Referring to FIG. 6, an optical fiber inner member may be used to carry visible light to the tip of the fiber 13, which may be disposed to reside at the tip of the sheath and hence may be used for direct visualization of the location of the tool through scleral tissues. In the case of an opaque outer sheath material, a cutout section or window near the distal tip of the sheath may be provided to visualize the optical fiber tip. The optical fiber may be fabricated from glass, fused silica, or plastic that is optically transparent to the wavelength of light used for visualization. The described optical beacon can provide an adjunct method of tracking the creation of the tract, aiding HFU or OCT imaging. Alternately, the optical fiber may be used to carry energy for tissue ablation such as laser energy, in order to create the tract. The tip may also accommodate transmission of radio frequency or thermal energy to ablate or coagulate tissue. The fiber optic line 14 is connected to energy source 15.
The microsurgical tool is sized appropriate for access through small vessels and to create controlled diameter tissue tracts. Diameters from 50-500 microns are useful, and in particular diameters from 50-200 microns are preferred. Outer diameter of a sheath member may correspond to these ranges and may comprise a wall thickness between 10 and 100 microns. The microsurgical tool can comprise a flexible microcannula to allow the distal tip to be advanced within the vein toward a source of aqueous humor such as the anterior chamber. The microsurgical tool may be fabricated from structural materials such as metals including steel, titanium, and nickel-titanium alloys, structural polymers including polyimide, polyethylene, polyamide, polypropylene, polystyrene, polymethylmethacrylate, polytetrafluoroethylene, and polysulfone. Several tools with different material composition and design may be used sequentially in the surgical procedure. For example, one tool may be used to access the vessel and exchanged with a tool to create the scleral tissue tract. Alternatively, different types of inner members such as for cutting or light conduction may be used interchangeably within an outer sheath.
The tool will accommodate features for orientation of the tract identified and controlled by the clinical practitioner. The use of medical imaging to coordinate or verify the position and orientation of the tract aids accuracy and precision of tract placement. Tools which are in the field of view of the imaging system allow for identification of the tool's position while minimizing the creation of artifacts into the image. Selection of tool material and/or the use of contrast markers can provide the desired imaging properties for the tools.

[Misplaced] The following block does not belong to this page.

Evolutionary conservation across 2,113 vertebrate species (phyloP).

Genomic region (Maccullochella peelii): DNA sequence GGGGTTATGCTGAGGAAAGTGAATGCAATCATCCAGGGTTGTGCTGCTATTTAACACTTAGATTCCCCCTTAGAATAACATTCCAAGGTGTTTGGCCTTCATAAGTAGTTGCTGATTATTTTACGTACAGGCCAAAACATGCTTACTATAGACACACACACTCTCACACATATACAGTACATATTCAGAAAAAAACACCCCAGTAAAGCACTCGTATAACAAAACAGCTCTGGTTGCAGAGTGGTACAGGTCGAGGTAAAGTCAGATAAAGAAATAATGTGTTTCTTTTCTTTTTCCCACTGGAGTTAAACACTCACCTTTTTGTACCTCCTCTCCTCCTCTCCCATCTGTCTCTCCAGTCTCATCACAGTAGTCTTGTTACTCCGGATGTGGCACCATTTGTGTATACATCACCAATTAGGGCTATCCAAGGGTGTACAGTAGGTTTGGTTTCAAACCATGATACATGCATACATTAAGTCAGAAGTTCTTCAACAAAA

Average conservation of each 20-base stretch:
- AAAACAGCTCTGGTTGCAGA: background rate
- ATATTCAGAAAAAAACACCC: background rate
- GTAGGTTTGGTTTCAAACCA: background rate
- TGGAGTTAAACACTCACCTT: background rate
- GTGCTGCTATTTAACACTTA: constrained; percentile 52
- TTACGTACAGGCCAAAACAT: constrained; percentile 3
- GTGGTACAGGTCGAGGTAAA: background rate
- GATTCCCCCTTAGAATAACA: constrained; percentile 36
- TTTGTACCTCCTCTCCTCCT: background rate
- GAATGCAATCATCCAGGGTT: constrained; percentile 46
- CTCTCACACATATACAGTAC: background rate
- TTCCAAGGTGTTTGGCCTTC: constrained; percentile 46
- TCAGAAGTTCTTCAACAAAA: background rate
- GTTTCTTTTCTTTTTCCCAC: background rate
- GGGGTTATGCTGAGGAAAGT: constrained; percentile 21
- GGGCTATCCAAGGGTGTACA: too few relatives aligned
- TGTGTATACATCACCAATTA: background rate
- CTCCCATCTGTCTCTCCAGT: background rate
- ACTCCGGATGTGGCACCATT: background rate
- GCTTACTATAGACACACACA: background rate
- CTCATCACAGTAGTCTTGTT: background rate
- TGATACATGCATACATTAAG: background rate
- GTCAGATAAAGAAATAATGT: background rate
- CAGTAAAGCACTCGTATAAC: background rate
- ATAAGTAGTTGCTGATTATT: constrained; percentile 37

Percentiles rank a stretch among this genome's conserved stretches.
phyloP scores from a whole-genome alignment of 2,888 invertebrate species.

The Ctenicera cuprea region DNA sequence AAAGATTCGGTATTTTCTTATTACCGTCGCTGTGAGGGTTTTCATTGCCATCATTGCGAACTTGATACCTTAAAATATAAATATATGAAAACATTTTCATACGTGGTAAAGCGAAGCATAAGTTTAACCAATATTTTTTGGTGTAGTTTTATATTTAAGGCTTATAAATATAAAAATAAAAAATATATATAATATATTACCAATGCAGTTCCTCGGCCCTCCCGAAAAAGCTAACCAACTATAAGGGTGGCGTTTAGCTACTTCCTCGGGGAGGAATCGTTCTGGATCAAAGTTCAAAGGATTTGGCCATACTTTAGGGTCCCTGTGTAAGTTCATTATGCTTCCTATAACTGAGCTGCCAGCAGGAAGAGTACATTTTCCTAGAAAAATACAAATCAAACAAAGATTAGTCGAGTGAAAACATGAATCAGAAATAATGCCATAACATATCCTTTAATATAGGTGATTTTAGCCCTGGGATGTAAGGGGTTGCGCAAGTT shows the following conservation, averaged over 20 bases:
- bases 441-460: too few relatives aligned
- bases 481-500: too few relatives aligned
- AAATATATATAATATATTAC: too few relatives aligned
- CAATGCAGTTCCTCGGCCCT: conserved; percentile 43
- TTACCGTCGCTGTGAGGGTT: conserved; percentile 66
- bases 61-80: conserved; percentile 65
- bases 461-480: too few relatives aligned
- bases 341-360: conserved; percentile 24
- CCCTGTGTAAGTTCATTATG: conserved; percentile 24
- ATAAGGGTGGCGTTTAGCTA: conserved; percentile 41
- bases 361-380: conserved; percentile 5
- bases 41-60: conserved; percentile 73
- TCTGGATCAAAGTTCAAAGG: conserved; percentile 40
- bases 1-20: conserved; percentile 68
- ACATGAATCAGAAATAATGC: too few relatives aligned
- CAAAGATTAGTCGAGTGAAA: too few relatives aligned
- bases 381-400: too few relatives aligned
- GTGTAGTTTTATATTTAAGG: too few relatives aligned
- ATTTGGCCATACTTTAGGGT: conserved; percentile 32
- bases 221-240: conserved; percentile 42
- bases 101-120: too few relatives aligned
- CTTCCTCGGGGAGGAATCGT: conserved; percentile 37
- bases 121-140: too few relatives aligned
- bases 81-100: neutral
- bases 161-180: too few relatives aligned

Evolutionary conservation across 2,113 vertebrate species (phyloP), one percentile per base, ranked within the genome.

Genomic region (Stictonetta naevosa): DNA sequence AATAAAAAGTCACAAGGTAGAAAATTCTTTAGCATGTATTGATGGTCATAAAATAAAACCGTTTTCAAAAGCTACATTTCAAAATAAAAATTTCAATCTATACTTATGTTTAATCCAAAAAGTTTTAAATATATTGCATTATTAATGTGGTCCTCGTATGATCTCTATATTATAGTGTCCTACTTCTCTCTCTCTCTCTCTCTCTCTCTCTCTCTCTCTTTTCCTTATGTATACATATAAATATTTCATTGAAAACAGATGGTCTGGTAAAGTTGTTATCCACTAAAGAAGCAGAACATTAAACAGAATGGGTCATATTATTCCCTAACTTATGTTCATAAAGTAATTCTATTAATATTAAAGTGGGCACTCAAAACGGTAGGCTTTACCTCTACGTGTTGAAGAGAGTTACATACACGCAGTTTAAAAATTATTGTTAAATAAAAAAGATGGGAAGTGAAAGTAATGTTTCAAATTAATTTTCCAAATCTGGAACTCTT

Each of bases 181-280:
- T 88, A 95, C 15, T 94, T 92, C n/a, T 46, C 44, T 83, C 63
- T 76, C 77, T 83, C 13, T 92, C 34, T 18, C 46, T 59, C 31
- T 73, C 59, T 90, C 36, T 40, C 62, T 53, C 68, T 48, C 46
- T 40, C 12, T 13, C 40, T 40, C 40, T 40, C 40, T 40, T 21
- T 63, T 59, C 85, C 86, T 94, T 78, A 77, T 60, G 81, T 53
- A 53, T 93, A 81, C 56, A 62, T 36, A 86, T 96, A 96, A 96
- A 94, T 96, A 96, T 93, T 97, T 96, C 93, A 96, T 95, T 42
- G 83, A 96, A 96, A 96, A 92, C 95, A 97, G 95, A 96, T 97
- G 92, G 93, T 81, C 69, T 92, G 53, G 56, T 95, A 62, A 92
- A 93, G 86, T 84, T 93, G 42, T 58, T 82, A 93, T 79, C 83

The tract created may optionally be filled with a material to help maintain the patency and fluid flow of the tract. Such materials may comprise an anti-fibrotic material, anti-thrombotic agent, space maintaining material, tube-like stent or similar device to assure that the drainage tract remains patent. Anti-fibrotic materials such as hyaluronic acid and cellular proliferation inhibitors such as methotrexate, sirolimus, and paclitaxel, may be applied or released from a device within the tract. Anti-thrombotic agents such as heparin and tissue plasminogen activator may also be applied or released from a device within the tract. Such materials may be in the form of microspheres, microparticles, microfibers, open- or closed-cell matrices, foams, gels and tubes, which may be designed to change their configuration in-situ after implantation. The materials may comprise degradable materials such as hyaluronic acid, collagen, glycosoaminoglycans and degradable synthetic polymers. The materials may also comprise non-degradable materials with biocompatibility suitable for implant use including metals such as steel, titanium, and nickel-titanium alloys, and polymers such as polytetrafluoroethylene, polymethylmethacrylate, polyimide, polyethylene, polypropylene and polysulfone.
A tubular stent-like device may be placed within the tract to enlarge the tract diameter or provide stabilization through mechanical means. Referring to FIG. 7 a, there are examples shown of a simple tube 16 and a fenestrated tube 17. The outer sheath of the microsurgical tool may comprise a tube-stent, and can be left behind after the tool core is removed. Referring to FIG. 9, there is shown such a microcannula assembly comprising a trocar tip core 10, the detachable stent 22, driving cannula 23, and handle 24. The tube-stent may be pre-sized based on pre-surgical imaging or may be designed to be cut to size prior to or after implantation. The venous end of the tube-stent may be implanted to reside in the vein or further advanced to reside in a collector channel. The tube-stent may reside in the entire tissue tract between the vein and the aqueous humor source, or a portion of the tract. Several discrete tube-stents may also be used in stabilizing the tissue tract.
The diameter of the tube-stent may be designed to allow expansion in-situ, for example, by hydraulic pressure or thermal energy, or through the use of shape memory materials for construction of the tube-stent. Referring to FIG. 8 b, a laser 20 is used to increase the diameter of a shape memory implant 21. For long-term stability, preferred are tube-stents designed to be conformable to the tissue tract and that do not create mechanical loads on the tissue other than for dilation of the tract. Mechanical features of the tube-stent such as tissue interfacing porosity may be incorporated to aid retention. Tube-like stents may be comprised of permanent or biodegradable materials. Suitable materials include metals such as steel, titanium and nickel titanium alloys, and biocompatible polymers such as hyaluronic acid, collagen, glycosoaminoglycans, polylactic acid, polyglycolic acid, polytetrafluoroethylene, polymethylmethacrylate, polyimide, polyethylene, polypropylene and polysulfone